Today we talked with our user experience team to find out their approach for creating a new user experience on mobile. They discussed with us their process and thinking about how they created the design experience for myMail. We’d love to hear from other user experience designers, myMail users and anyone else who has some thoughts on creating mobile user experiences. Let us know your thoughts in the comments section below.
Alexey and Yuri, User Experience Team
That’s good news for us :) We’re making a series of publications on designer social network Behance with the detailed view on how we came to the My.com identity and product design. You can read about the logo and iOS design process. Follow our accounts on Behance and Dribbble to see new information as we share it.
Q. How would you describe the process of creating and approving the designs?
Design is a mix of art, problem solving and engineering. You should make it beautiful and desirable, modern and engaging. At the same time, you’re working on a product that should solve business problems for your company and it has to be useful for users. Along with all this, you should think about technical limitations but go further and make things that seemed impossible before. This means you should be a design pro, a business insider, a user’s best friend, and a technological enthusiast.
If you want to know about exact design process — it’s pretty standard. We do user research to know user expectations and behavior. We do market research to know what competitors are doing. We work closely with product managers to get the product idea right and to make it into the form of design. We iterate often to work out the details of screens and flows. We prototype a lot to see transitions, gestures, complex interactions and usage scenarios before making them into final product. We test the product again with users. And we are constantly reading through feedback and analytics after it’s released.
You can also see a detailed diagram of our workflow for identity design at Behance.
Q. What limitations did you face and how did you overcome them?
It’s always about finding a right balance — with the limitations of time, technology, and people on a team. You want to do so much but you have to ship the product as fast as possible. You have a non-stop flow of great ideas but they need real-usage testing to be proven as successful. You imagine crazy interaction concepts but you should understand limits of technology. And you need to keep your team large to have more concept ideas yet dynamic to not get bogged down with transactional costs.
Q. What tools did you use?
We use the full spectrum of digital and analog tools. From anything you can sketch your ideas with — paper and pen, whiteboards and markers, sticky notes and walls – to professional software mostly from Adobe Creative Cloud suite — Photoshop, Illustrator, InDesign, AfterEffects, Edge Animate. There are also so many great utilities and small applications to automate design and remove routine work! PNG Express and Cut’n’Slice Me to deliver design to mobile developers; quick and dirty mobile prototyping tools like Flinto, inVision, Marvel; templates and stencils right in Photoshop like DevRocket; HTML5/CSS3 animation codebases like CodePen and GitHub. It’s a great time to be designer now — you can do so much and you can do it yourself! The idea of visual programming praised by design thought leaders is becoming real.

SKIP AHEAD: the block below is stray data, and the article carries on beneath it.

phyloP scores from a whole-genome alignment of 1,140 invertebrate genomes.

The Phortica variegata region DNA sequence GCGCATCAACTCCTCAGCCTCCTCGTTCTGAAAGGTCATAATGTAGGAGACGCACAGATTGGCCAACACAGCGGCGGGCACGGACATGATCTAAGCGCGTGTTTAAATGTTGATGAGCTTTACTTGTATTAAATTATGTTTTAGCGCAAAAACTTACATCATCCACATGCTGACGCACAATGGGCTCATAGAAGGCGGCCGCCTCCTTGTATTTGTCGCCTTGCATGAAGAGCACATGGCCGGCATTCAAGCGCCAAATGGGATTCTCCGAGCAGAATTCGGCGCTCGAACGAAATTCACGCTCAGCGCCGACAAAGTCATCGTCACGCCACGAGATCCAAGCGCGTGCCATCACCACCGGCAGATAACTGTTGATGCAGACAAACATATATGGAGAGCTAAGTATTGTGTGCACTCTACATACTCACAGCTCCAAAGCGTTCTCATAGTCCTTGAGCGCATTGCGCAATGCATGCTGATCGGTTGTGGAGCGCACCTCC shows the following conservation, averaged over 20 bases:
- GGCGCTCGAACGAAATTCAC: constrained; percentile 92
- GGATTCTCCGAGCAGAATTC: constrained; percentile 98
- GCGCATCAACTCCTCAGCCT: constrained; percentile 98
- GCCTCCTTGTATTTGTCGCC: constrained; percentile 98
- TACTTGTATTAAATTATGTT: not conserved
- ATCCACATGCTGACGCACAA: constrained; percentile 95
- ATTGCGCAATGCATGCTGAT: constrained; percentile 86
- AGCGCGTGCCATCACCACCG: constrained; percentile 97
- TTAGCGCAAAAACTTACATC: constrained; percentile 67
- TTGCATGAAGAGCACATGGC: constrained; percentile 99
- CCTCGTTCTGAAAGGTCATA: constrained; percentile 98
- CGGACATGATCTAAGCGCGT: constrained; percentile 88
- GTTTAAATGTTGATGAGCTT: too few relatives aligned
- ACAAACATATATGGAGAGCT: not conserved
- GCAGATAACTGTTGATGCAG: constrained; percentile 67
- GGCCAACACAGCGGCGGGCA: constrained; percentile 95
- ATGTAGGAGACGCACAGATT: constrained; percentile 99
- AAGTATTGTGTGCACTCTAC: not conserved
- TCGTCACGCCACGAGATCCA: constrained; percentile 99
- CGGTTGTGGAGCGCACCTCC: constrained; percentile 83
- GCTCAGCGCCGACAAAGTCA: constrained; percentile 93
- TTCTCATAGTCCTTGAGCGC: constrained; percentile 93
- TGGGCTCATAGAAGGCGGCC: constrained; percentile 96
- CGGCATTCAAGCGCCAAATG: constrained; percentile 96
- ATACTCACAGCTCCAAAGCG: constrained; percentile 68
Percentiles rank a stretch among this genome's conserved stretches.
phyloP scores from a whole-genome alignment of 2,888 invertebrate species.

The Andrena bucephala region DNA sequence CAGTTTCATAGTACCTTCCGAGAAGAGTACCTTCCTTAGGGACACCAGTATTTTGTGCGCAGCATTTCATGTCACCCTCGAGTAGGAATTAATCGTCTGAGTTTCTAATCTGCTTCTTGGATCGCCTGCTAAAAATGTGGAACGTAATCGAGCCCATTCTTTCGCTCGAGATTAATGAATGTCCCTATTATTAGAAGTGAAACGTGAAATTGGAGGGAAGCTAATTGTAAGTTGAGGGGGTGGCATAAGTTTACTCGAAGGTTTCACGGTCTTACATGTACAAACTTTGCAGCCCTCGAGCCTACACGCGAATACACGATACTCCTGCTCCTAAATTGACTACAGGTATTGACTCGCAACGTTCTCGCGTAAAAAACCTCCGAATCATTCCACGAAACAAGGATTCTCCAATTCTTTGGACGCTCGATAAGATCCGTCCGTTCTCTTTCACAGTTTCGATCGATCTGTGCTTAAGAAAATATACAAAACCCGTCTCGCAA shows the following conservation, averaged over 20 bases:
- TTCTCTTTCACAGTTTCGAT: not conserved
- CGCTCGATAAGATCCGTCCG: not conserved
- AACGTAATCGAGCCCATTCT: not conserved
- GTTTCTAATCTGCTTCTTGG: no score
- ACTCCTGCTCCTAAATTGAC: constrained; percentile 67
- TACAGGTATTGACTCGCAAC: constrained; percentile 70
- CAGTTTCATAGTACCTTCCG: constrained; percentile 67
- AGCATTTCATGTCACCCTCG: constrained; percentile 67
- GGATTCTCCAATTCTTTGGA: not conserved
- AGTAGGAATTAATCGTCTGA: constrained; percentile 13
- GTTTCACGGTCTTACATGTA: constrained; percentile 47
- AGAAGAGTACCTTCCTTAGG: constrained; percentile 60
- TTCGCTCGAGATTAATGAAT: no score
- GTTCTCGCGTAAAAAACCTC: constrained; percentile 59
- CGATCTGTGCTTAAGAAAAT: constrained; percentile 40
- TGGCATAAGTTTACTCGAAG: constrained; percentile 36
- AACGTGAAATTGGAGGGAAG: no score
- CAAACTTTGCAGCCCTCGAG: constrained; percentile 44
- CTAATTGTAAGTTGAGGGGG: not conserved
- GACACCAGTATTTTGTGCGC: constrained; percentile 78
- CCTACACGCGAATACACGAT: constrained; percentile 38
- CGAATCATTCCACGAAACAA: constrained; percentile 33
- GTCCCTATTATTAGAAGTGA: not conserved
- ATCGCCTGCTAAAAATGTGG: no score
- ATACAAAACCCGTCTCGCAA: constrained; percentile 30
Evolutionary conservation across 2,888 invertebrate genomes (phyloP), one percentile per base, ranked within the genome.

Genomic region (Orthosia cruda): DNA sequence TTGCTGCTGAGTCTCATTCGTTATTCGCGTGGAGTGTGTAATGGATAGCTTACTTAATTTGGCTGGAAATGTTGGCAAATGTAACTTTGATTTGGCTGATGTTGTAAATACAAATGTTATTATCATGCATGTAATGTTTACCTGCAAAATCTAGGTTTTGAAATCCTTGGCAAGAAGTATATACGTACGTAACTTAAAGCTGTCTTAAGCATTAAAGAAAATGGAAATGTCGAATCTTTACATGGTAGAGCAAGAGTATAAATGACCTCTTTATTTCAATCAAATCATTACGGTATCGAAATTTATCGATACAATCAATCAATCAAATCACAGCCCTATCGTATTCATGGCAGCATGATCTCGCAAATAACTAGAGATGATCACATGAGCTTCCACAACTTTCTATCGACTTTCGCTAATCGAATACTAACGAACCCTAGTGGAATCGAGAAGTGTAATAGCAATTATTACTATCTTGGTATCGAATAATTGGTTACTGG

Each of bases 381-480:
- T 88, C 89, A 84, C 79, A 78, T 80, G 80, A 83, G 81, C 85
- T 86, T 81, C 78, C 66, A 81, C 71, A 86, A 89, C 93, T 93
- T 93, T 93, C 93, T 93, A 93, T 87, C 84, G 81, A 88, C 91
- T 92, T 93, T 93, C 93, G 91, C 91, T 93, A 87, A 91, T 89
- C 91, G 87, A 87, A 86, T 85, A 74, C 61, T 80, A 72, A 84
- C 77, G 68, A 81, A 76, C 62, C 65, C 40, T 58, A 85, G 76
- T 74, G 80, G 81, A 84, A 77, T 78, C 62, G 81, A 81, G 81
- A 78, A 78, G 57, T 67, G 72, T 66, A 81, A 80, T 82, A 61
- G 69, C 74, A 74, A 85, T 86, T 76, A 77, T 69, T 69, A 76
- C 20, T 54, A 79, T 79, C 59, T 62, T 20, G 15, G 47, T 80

Q. What things inspire you?
We get a lot of inspiration from well-known websites like Behance, Dribbble, Pinterest, Awwwards, One Page Love etc. We also dig technological press like Engadget, The Verge, Fast Co.Design, Wired. And you should monitor app stores constantly to check what’s happening in the app world. It’s also great to try new gadgets — new mobile OSes, wearables, TV boxes and platforms, etc. And of course we’re reading through zillions of professional articles and books to stay relevant.
Q. What advice would you give aspiring UX designers?
Research before starting and doing!
That’s the best way to know what users expect from your product and technology at all, how they behave in details, what habits and fears do they feel, how do they use competitor’s products. It allows you to build the product for them, not you or your misconception about them.
Think and sketch before making any pixels!
You have to consider so many business requirements, user expectations and technical limitations that the number of solutions you can make is infinite. So your goal is to limit the problem and solution space cheaply. Sketches and co-design workshops are the best way to do it. You can better agree on what the design will be before putting days and weeks of effort in any software. Because sketching in software is way more expensive and takes longer.
Experiment a lot and don’t be close-minded with standard patterns!
See what competitors are doing, where they’re successful and where they’re failing — and why. What’s hot in the industry now and what will be popular next year. Don’t be blindfolded by mantras — try new interaction patterns and approaches. We have so many technical limitations, time constraints and user habits that they’ll bring you down to earth anyway. Don’t limit yourself before even trying.
Fight for your ideas!
I’m talking about limitations once again — they influence what you do every day. Managers will say “it won’t work”, developers will say “it’s impossible”, users will say “I don’t get it”. But if you strongly believe that you’re doing the right thing and your design is the best way to solve the problem you should go on and give them enough proof and arguments that you’re right. Be it research data, design fixes or just persistence. That’s the only way to move forward and increase your credibility within the product team.